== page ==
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On board HMCS Fredericton: Cutlass Fury navy training underway in the Atlantic

Click to play video 'Inside Cutlass Fury' Inside Cutlass Fury
Five NATO allies are working together in Atlantic ocean waters during exercise Cutlass Fury – Sep 14, 2016

Hundreds of miles from Nova Scotia’s coastline lies a floating world of navy crews that are working together in a simulated war zone environment.

Cutlass Fury is an multinational training exercise underway in Atlantic Ocean waters.

Participating in the exercise are five NATO allies — Canada, United States, United Kingdom, Spain and France.

“We’re working with other NATO nations from multiple countries and we’re here to train together to get better at operating together in the complex environment that it is at sea,” navy Capt. Craig Skjerpen said.

Skjerpen is one of two Task Group Commander’s working under the Canadian Fleet Atlantic Commander, Commodore Craig Baines.

Commodore Baines is overseeing the entire Cutlass Fury exercise that will conclude off the waters of St. John’s, Newfoundland on Sept. 29.

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The massive naval exercise has taken two years to plan and involves more than 3,000 navy personnel.

READ MORE: Life at sea: an inside look into the world of a Royal Canadian Navy sailor

Canada alone has five ships participating, the command vessel of the exercise is Halifax-based frigate HMCS Fredericton.

The primary focus of Cutlass Fury is centered around anti-submarine warfare.

WATCH: Global’s Alexa MacLean sits down with Global News Morning to talk Cutlass Fury

Click to play video 'Cutlass Fury Debref' Cutlass Fury Debref
Cutlass Fury Debref – Sep 15, 2016

“We’re lucky enough to have three submarines, one from Canada, one from the U.S. and one from France participating with us,” Capt. Skjerpen said.

Canada’s submarine is CFB Halifax’s own HMCS Windsor.

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The diesel-electric submarine is the only of its kind in the exercise and creates an added element of difficulty when it come to tracking her.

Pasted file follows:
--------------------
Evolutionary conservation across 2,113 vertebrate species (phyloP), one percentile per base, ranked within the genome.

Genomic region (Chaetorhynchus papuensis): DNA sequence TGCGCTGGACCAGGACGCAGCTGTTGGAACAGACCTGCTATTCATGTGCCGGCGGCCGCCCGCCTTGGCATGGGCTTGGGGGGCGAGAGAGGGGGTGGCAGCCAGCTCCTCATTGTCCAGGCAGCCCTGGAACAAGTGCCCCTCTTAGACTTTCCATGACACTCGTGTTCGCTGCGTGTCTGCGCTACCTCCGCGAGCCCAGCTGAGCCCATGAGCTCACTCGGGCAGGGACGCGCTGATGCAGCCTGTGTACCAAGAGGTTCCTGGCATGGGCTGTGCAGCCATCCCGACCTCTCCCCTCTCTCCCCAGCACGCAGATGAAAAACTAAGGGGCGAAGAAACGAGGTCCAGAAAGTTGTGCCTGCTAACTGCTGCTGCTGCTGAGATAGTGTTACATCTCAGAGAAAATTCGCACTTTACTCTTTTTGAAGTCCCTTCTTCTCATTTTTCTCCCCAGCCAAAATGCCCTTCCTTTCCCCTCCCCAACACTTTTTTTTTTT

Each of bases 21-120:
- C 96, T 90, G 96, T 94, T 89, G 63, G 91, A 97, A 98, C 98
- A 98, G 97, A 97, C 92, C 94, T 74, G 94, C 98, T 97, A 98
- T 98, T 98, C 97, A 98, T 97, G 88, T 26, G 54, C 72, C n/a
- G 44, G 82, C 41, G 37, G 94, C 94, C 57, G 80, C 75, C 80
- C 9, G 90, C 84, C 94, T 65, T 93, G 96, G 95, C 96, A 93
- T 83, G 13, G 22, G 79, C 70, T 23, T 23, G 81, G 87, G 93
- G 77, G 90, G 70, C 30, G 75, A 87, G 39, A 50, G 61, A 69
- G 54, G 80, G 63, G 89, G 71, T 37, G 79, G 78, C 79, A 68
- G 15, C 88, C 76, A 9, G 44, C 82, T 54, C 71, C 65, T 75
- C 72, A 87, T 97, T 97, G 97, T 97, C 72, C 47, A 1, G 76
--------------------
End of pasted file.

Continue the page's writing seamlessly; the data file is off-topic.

“The diesel-electric sub is incredibly quiet and they’re difficult to find. I’m not saying the nuclear submarines are easier to find but there are different levels and things you need to look for to try and defeat them or defend against them,” Skjerpen said.

WATCH: Global News’ Alexa MacLean takes a ride out to sea on a Sea King helicopter to get an inside look at Cutlass Fury training exercises

Click to play video 'Sea King helicopter heads out to sea as part of Cutlass Fury training exercise' Sea King helicopter heads out to sea as part of Cutlass Fury training exercise
Sea King helicopter heads out to sea as part of Cutlass Fury training exercise – Sep 15, 2016

Tracking submarines in Atlantic waters can be tricky due to the acoustics that are specific to this ocean.

“We have a lot of marine mammals in our ocean, which adds to the challenge of finding submarines with our sensors. We also have different sea-states and adverse weather, that all adds to the ambient noise,” said Petty Officer 1st Class Shawn Swinimer, underwater warfare director for Cutlass Fury.

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The level of difficulty will progress as the exercise continues, the early stages involve tracking the submarines and identifying them.

The final stages involve a large scale simulated war zone environment.

“This is an awesome experience for us to be able to operate in Canadian waters and bring our allies here to experience the adversity in our waters that we experience with our marine life and adverse ocean conditions, it’s a great experience,” Swinimer said.

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